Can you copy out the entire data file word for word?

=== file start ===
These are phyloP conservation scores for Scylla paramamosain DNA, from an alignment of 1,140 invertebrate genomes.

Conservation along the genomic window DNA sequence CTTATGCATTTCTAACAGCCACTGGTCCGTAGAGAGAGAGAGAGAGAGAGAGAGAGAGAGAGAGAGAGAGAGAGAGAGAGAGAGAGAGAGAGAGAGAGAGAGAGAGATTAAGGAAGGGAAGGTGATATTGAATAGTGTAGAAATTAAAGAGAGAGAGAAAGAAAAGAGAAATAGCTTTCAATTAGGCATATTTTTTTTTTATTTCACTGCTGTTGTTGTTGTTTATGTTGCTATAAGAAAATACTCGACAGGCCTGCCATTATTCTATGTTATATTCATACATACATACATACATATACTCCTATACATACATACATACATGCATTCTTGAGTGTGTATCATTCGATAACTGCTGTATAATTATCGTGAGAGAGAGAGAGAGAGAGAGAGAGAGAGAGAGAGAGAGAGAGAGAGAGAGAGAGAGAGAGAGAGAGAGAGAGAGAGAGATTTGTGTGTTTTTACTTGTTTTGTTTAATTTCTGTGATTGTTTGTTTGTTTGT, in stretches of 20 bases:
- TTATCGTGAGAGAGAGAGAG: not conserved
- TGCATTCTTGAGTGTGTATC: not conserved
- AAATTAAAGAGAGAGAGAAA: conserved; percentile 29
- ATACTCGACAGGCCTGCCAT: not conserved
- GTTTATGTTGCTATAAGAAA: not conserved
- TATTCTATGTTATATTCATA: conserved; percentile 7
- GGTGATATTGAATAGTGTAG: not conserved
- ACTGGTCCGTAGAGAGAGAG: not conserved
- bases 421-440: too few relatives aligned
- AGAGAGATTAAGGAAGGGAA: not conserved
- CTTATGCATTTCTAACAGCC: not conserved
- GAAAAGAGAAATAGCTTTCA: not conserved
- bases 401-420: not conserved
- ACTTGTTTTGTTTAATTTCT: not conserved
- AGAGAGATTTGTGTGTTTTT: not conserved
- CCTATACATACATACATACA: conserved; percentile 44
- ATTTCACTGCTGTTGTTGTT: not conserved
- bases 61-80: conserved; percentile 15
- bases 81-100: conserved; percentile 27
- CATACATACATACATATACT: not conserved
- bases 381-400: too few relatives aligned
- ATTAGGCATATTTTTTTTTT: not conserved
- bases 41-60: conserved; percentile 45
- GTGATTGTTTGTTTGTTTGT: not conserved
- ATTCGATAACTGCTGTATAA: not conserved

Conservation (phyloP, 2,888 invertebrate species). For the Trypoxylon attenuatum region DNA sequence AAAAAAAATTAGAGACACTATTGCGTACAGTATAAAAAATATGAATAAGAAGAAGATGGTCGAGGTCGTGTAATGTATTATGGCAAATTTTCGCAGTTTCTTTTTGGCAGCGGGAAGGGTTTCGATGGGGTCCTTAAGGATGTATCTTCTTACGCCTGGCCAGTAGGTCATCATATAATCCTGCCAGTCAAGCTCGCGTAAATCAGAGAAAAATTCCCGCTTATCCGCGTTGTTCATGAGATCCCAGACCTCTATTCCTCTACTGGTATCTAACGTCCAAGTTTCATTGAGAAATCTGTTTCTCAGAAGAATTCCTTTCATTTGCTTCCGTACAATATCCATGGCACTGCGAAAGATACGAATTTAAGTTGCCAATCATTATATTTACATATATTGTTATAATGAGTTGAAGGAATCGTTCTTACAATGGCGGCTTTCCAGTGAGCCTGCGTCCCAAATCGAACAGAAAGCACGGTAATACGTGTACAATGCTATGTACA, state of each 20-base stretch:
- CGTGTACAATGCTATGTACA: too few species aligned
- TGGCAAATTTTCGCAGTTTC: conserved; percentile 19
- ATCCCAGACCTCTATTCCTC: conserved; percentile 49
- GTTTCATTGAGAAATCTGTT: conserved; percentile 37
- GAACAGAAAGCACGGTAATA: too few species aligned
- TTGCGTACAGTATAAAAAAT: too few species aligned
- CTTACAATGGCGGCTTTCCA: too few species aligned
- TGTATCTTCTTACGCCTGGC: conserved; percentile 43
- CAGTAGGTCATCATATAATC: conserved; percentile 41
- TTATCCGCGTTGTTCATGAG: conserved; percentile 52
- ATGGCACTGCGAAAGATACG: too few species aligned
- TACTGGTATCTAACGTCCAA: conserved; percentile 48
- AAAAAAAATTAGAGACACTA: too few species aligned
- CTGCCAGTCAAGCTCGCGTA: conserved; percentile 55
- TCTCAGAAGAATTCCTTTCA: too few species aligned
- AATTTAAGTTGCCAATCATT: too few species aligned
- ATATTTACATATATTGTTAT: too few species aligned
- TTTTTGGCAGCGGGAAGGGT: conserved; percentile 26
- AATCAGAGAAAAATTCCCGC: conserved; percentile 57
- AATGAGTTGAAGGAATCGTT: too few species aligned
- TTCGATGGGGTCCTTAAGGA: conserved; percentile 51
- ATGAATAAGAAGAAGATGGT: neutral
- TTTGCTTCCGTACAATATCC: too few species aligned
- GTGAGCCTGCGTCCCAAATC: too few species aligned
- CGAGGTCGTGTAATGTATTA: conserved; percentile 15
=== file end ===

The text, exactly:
These are phyloP conservation scores for Scylla paramamosain DNA, from an alignment of 1,140 invertebrate genomes.

Conservation along the genomic window DNA sequence CTTATGCATTTCTAACAGCCACTGGTCCGTAGAGAGAGAGAGAGAGAGAGAGAGAGAGAGAGAGAGAGAGAGAGAGAGAGAGAGAGAGAGAGAGAGAGAGAGAGAGATTAAGGAAGGGAAGGTGATATTGAATAGTGTAGAAATTAAAGAGAGAGAGAAAGAAAAGAGAAATAGCTTTCAATTAGGCATATTTTTTTTTTATTTCACTGCTGTTGTTGTTGTTTATGTTGCTATAAGAAAATACTCGACAGGCCTGCCATTATTCTATGTTATATTCATACATACATACATACATATACTCCTATACATACATACATACATGCATTCTTGAGTGTGTATCATTCGATAACTGCTGTATAATTATCGTGAGAGAGAGAGAGAGAGAGAGAGAGAGAGAGAGAGAGAGAGAGAGAGAGAGAGAGAGAGAGAGAGAGAGAGAGAGAGAGATTTGTGTGTTTTTACTTGTTTTGTTTAATTTCTGTGATTGTTTGTTTGTTTGT, in stretches of 20 bases:
- TTATCGTGAGAGAGAGAGAG: not conserved
- TGCATTCTTGAGTGTGTATC: not conserved
- AAATTAAAGAGAGAGAGAAA: conserved; percentile 29
- ATACTCGACAGGCCTGCCAT: not conserved
- GTTTATGTTGCTATAAGAAA: not conserved
- TATTCTATGTTATATTCATA: conserved; percentile 7
- GGTGATATTGAATAGTGTAG: not conserved
- ACTGGTCCGTAGAGAGAGAG: not conserved
- bases 421-440: too few relatives aligned
- AGAGAGATTAAGGAAGGGAA: not conserved
- CTTATGCATTTCTAACAGCC: not conserved
- GAAAAGAGAAATAGCTTTCA: not conserved
- bases 401-420: not conserved
- ACTTGTTTTGTTTAATTTCT: not conserved
- AGAGAGATTTGTGTGTTTTT: not conserved
- CCTATACATACATACATACA: conserved; percentile 44
- ATTTCACTGCTGTTGTTGTT: not conserved
- bases 61-80: conserved; percentile 15
- bases 81-100: conserved; percentile 27
- CATACATACATACATATACT: not conserved
- bases 381-400: too few relatives aligned
- ATTAGGCATATTTTTTTTTT: not conserved
- bases 41-60: conserved; percentile 45
- GTGATTGTTTGTTTGTTTGT: not conserved
- ATTCGATAACTGCTGTATAA: not conserved

Conservation (phyloP, 2,888 invertebrate species). For the Trypoxylon attenuatum region DNA sequence AAAAAAAATTAGAGACACTATTGCGTACAGTATAAAAAATATGAATAAGAAGAAGATGGTCGAGGTCGTGTAATGTATTATGGCAAATTTTCGCAGTTTCTTTTTGGCAGCGGGAAGGGTTTCGATGGGGTCCTTAAGGATGTATCTTCTTACGCCTGGCCAGTAGGTCATCATATAATCCTGCCAGTCAAGCTCGCGTAAATCAGAGAAAAATTCCCGCTTATCCGCGTTGTTCATGAGATCCCAGACCTCTATTCCTCTACTGGTATCTAACGTCCAAGTTTCATTGAGAAATCTGTTTCTCAGAAGAATTCCTTTCATTTGCTTCCGTACAATATCCATGGCACTGCGAAAGATACGAATTTAAGTTGCCAATCATTATATTTACATATATTGTTATAATGAGTTGAAGGAATCGTTCTTACAATGGCGGCTTTCCAGTGAGCCTGCGTCCCAAATCGAACAGAAAGCACGGTAATACGTGTACAATGCTATGTACA, state of each 20-base stretch:
- CGTGTACAATGCTATGTACA: too few species aligned
- TGGCAAATTTTCGCAGTTTC: conserved; percentile 19
- ATCCCAGACCTCTATTCCTC: conserved; percentile 49
- GTTTCATTGAGAAATCTGTT: conserved; percentile 37
- GAACAGAAAGCACGGTAATA: too few species aligned
- TTGCGTACAGTATAAAAAAT: too few species aligned
- CTTACAATGGCGGCTTTCCA: too few species aligned
- TGTATCTTCTTACGCCTGGC: conserved; percentile 43
- CAGTAGGTCATCATATAATC: conserved; percentile 41
- TTATCCGCGTTGTTCATGAG: conserved; percentile 52
- ATGGCACTGCGAAAGATACG: too few species aligned
- TACTGGTATCTAACGTCCAA: conserved; percentile 48
- AAAAAAAATTAGAGACACTA: too few species aligned
- CTGCCAGTCAAGCTCGCGTA: conserved; percentile 55
- TCTCAGAAGAATTCCTTTCA: too few species aligned
- AATTTAAGTTGCCAATCATT: too few species aligned
- ATATTTACATATATTGTTAT: too few species aligned
- TTTTTGGCAGCGGGAAGGGT: conserved; percentile 26
- AATCAGAGAAAAATTCCCGC: conserved; percentile 57
- AATGAGTTGAAGGAATCGTT: too few species aligned
- TTCGATGGGGTCCTTAAGGA: conserved; percentile 51
- ATGAATAAGAAGAAGATGGT: neutral
- TTTGCTTCCGTACAATATCC: too few species aligned
- GTGAGCCTGCGTCCCAAATC: too few species aligned
- CGAGGTCGTGTAATGTATTA: conserved; percentile 15